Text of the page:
Diamcor Mining, a publicly-traded junior diamond mining company based in Canada and operating in South Africa, has reported a net income of C$350,676 for Q2 (the period ended September 30, 2019), a significant increase when compared to a net loss of C$417,368 realized during the same period in the prior fiscal year
Diamcor tendered and sold 3,883 carats of rough diamonds, generating revenues of C$730,962 (USD $569,059), which resulted in an average price of (US) $146 per carat. These results are lower than their revenues of C$1,041,470 (USD $726,846) and an average of (US) $278 per carat realized during the same period in the prior fiscal year in which several larger diamonds in the +10.8 special category were recovered, tendered, and sold. The decline in overall sales volumes during the current quarter was the result of the timing of rough diamond tenders during the current quarter with the final tender not closing until October of 2019, after the fiscal quarter, and reduced processing volumes due to contract heavy equipment reliability issues experienced early in the second quarter.
The junior miner cut down significantly on its operating expenses in the second fiscal quarter, achieving a negative (-$403,929) as compared to $521,429 incurred during the same period in the prior year. The company attributes the decline to their reduced heavy equipment and fuel expenses as compared to Q2 2018, a management-negotiated reduction of approximately $320,000 to the payable associated with the company’s previous heavy equipment contractor and, finally, a significant increase in rough diamond inventory stock on hand at the end of the second fiscal quarter. Diamcor had $918,183 in rough diamond inventory at the end of the fiscal quarter.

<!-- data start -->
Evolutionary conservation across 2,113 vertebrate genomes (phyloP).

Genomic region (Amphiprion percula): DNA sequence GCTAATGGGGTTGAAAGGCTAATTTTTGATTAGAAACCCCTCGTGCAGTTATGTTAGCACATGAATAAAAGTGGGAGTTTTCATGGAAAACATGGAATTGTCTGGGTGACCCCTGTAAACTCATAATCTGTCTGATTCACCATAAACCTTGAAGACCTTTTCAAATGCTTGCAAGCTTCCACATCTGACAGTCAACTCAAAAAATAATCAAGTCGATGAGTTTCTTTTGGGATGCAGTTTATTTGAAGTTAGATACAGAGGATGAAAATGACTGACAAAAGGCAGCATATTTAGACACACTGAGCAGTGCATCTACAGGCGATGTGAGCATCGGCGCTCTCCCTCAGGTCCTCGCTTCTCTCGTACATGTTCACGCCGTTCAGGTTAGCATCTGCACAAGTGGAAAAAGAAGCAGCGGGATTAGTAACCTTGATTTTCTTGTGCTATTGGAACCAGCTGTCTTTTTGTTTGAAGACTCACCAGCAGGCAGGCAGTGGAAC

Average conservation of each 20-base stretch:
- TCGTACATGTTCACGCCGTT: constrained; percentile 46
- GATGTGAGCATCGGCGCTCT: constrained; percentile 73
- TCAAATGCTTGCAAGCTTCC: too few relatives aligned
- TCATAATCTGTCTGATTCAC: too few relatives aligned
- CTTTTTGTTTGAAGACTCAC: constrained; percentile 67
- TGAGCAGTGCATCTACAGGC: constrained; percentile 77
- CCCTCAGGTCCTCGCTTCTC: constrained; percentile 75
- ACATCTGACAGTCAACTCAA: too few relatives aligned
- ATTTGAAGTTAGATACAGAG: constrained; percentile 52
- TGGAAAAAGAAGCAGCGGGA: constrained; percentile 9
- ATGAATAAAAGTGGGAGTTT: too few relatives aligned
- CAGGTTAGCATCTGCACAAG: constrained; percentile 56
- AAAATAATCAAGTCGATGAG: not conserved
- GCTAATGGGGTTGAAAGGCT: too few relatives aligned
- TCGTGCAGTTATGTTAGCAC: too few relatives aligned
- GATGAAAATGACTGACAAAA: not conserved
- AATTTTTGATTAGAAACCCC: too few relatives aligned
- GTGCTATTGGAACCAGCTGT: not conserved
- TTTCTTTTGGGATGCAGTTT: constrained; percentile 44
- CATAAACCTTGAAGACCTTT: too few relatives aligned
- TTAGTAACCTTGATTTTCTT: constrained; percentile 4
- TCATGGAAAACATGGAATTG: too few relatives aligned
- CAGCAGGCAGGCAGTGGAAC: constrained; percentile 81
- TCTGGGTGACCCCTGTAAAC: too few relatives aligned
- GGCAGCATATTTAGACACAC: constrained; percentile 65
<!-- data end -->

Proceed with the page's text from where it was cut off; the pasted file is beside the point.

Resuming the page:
Diamcor said its primary focus in Q2 was on the processing of concentrate tailings. They say they have identified and corrected various issues experienced with past processing, which they say is "evident given the quantity and quality of rough diamonds being recovered during these exercises." Improving their operating practices and procedures provides the potential for increased recoveries on a per-ton basis as the company transitions back to the processing of material from the quarry in the coming weeks. They note that in addition to the potential for increased recoveries of rough diamonds recovered per ton of material processed, the lower average dollar per carat currently being realized from the concentrate tailings being processed is expected to return to higher historical averages as material from the quarry is processed, as the company expects a more balanced historical percentage of rough diamonds in all size fractions to be recovered.